EDITOR'S PICKS

In this week's essential reading, Kohler says to ignore electoral farce and focus on Australia's debt; Gottliebsen calls out Kevin Rudd and Bartholomeusz hits the bullseye on Target.

The problem is debt, not the election

Alan Kohler

We’re already in a domestic recession, and households aren't going to suddenly open up and start spending after the election. But in some ways a recession proper could suit Tony Abbott.

Rudd's the king of chaos

Robert Gottliebsen

That Kevin Rudd could conceivably fight the next election as incumbent prime minister is a dangerous development for Australia.

Time for Target to clean up its toys

Stephen Bartholomeusz

Target has complicated its product offering as well as operating and cost structures. Beyond this week’s job cuts the challenge will be to develop a simpler, clearer brand.

The recession we want to have?

Jessica Irvine

With all the hue and cry about the state of the economy, you'd think we were already in recession. But the economic figures tell a very different tale.

Overreach in Gillard's gender speech

Rob Burgess

Yesterday was the moment Julia Gillard's 'gender card' became a liability rather than an asset, as she herself turned women's health into a political plaything.

CLIMATE SPECTATOR: Why did Whyalla solar fall over?

Tristan Edis

The saga behind the failure of the Whyalla solar thermal project is like a tragic comedy played out over nearly a decade. It's like a combination of Hollowmen and Yes Minister all rolled into one.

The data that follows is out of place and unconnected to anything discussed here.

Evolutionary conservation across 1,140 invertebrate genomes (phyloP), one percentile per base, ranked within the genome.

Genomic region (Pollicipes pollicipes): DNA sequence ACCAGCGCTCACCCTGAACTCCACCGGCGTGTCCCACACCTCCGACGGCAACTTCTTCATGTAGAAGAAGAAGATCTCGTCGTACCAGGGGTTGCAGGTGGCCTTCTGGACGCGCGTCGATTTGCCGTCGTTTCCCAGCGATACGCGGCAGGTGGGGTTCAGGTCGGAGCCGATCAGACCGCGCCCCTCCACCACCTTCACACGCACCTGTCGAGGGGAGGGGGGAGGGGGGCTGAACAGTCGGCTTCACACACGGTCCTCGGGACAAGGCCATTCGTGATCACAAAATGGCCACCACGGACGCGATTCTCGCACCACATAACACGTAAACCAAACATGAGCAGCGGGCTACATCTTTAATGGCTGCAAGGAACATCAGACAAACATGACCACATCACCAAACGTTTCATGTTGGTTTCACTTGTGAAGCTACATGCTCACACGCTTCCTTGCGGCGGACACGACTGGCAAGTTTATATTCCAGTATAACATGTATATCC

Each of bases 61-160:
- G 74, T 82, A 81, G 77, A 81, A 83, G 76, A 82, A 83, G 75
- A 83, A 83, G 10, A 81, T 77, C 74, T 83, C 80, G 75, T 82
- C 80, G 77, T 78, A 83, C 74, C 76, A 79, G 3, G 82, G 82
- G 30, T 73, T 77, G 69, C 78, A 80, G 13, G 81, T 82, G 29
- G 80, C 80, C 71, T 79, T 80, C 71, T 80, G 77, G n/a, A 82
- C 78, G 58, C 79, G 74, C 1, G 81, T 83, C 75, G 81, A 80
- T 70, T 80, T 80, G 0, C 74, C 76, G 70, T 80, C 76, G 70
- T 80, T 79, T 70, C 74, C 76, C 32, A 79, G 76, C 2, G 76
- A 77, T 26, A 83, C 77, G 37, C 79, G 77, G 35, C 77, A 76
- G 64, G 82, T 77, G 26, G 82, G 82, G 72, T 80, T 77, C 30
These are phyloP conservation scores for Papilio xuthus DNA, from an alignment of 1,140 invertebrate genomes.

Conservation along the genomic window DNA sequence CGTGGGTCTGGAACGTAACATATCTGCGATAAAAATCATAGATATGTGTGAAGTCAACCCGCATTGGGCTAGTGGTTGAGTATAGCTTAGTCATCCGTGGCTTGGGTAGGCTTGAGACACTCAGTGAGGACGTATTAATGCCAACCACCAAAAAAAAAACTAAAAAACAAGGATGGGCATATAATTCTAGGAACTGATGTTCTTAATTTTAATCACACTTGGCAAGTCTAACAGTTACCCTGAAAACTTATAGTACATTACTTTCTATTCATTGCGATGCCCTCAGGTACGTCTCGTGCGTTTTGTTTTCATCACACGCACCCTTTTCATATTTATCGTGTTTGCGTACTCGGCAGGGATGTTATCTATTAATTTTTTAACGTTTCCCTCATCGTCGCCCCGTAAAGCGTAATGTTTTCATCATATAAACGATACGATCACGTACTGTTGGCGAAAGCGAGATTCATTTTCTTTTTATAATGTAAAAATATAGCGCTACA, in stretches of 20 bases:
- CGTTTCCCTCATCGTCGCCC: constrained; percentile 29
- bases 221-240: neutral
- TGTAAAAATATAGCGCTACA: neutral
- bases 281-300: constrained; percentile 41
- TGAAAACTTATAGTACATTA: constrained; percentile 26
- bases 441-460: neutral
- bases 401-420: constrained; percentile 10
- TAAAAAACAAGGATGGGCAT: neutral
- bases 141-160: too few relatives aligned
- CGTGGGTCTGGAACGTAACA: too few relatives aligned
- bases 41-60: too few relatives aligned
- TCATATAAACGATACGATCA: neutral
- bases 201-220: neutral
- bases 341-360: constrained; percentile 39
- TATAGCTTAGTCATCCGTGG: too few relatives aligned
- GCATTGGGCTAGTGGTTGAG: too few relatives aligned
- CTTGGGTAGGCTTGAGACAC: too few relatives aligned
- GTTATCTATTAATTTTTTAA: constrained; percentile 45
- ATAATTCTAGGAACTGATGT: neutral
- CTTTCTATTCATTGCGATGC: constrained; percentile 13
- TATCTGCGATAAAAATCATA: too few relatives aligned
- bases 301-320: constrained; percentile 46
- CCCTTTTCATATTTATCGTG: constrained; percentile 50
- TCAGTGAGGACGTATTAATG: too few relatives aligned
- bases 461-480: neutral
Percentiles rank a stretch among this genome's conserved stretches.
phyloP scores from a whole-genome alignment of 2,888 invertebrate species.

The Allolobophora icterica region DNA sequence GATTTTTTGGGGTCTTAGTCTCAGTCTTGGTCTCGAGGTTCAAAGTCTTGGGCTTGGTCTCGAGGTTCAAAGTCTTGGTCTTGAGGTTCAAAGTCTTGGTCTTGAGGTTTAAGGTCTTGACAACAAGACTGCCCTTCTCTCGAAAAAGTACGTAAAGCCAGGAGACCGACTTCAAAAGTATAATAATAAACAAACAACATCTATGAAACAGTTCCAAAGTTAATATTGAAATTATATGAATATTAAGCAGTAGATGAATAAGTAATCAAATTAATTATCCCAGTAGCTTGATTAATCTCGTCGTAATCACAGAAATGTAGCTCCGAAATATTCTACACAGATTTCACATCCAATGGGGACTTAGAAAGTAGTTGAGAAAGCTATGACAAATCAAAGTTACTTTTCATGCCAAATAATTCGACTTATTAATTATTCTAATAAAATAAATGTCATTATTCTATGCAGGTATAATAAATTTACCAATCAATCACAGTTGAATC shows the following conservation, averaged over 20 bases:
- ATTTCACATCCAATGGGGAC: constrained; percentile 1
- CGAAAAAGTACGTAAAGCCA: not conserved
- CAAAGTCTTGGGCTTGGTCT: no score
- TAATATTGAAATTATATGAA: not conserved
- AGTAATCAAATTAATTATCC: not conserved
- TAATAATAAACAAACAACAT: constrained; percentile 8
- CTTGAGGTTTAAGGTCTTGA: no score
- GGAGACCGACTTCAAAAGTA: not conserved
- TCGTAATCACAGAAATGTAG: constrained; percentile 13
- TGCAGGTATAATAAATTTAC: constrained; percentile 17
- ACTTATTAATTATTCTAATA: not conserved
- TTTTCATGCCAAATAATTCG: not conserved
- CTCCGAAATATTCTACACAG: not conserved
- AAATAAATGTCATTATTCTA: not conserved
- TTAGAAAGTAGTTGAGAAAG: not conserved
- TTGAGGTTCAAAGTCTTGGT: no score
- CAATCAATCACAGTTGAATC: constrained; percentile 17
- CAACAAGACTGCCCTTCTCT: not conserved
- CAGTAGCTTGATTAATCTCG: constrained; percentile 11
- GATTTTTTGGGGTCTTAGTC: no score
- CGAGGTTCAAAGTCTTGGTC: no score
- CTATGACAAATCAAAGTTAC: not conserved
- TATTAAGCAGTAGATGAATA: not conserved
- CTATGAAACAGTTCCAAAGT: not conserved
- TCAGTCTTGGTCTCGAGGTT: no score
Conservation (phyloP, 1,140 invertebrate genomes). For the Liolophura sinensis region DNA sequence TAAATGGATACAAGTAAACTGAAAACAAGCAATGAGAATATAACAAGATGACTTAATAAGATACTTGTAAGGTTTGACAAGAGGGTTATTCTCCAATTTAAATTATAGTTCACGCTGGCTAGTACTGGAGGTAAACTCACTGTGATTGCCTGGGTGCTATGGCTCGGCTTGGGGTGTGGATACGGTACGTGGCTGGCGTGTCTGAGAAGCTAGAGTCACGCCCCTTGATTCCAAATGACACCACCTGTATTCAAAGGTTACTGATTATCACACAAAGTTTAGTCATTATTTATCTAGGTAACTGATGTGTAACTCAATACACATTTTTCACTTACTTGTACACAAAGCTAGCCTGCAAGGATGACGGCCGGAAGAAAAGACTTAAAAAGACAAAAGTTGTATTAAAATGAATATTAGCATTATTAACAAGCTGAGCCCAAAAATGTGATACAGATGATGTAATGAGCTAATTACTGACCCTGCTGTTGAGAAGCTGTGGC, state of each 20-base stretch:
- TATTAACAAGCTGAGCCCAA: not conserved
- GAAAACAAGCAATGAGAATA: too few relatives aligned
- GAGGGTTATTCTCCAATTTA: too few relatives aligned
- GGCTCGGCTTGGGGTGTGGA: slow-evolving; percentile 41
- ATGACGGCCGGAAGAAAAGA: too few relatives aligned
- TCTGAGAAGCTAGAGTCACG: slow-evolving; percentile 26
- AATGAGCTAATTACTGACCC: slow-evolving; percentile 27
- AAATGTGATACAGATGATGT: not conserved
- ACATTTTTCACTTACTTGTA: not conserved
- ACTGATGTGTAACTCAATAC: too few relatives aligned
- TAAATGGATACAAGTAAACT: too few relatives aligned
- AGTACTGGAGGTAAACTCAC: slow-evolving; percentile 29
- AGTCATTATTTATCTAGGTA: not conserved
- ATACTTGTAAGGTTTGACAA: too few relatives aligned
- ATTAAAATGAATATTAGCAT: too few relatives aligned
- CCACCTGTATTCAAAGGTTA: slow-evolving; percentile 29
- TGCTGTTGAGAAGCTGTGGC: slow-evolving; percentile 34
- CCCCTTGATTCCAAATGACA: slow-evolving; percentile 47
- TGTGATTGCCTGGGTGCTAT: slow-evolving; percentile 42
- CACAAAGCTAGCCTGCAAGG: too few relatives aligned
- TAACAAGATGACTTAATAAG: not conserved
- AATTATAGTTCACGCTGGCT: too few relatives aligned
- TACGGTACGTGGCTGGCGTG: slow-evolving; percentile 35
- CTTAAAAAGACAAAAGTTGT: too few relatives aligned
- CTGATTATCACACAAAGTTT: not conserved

A pliant China is just California dreamin'

John Lee

Hopes for a 'G2' on the back of Barack Obama and Xi Jinping’s summit will be sorely disappointed. The prospect of a serious conflict between the US and China is very real.

Pinning down a possible Newcrest leaker

Stephen Bartholomeusz

While Newcrest's dour update on Friday would not have completely shocked the market the likelihood broker downgrades in preceding days were due purely to savvy analysts stretches credulity.

Why the global monetary makeover is wearing off

Oliver Marc Hartwich

There’s only so long monetary policy can pretend to solve painfully real problems of public debt, demographics and inflexible economies in Europe and Japan.

Why Apple's iRadio could fly or flop

Ben Shepherd

Apple's new iRadio has the potential to 'destroy' rivals like Pandora, especially if it can throw its weight around to reduce content acquisition costs.

AH Beard wants to get China into bed

Alan Kohler

Australian manufacturing is being shown the way by bed maker AH Beard, now looking to expand into China. But the family business has had a few sleepless nights along the way.

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